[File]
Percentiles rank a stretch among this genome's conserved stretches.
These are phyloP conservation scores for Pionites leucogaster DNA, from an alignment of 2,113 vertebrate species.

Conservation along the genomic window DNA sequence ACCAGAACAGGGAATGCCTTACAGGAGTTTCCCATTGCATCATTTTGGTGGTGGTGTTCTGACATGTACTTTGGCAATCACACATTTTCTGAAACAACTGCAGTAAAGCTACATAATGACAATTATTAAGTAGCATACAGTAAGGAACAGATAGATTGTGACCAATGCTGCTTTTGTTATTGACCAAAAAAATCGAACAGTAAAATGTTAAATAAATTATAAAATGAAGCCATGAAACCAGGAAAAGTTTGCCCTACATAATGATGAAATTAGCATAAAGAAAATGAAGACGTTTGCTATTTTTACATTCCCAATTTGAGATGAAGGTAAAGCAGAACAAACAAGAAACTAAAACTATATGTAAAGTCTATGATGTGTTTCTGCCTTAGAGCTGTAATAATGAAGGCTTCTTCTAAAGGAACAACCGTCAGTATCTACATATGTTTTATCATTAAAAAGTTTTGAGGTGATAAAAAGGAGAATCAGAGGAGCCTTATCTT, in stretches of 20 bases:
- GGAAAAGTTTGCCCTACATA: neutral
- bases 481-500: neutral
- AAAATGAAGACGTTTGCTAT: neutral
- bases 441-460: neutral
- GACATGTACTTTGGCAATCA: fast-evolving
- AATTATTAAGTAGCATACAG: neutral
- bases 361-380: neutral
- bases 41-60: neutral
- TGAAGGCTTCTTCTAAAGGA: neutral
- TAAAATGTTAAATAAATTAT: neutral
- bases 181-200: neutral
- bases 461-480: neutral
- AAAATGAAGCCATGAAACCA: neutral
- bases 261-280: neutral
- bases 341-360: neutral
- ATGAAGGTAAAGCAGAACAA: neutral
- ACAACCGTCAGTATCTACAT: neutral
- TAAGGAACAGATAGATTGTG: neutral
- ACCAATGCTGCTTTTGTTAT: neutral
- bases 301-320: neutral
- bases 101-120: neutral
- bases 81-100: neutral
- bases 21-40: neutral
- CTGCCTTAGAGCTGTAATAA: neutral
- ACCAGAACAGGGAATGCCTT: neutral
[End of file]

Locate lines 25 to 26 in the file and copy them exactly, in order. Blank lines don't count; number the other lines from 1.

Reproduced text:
- bases 81-100: neutral
- bases 21-40: neutral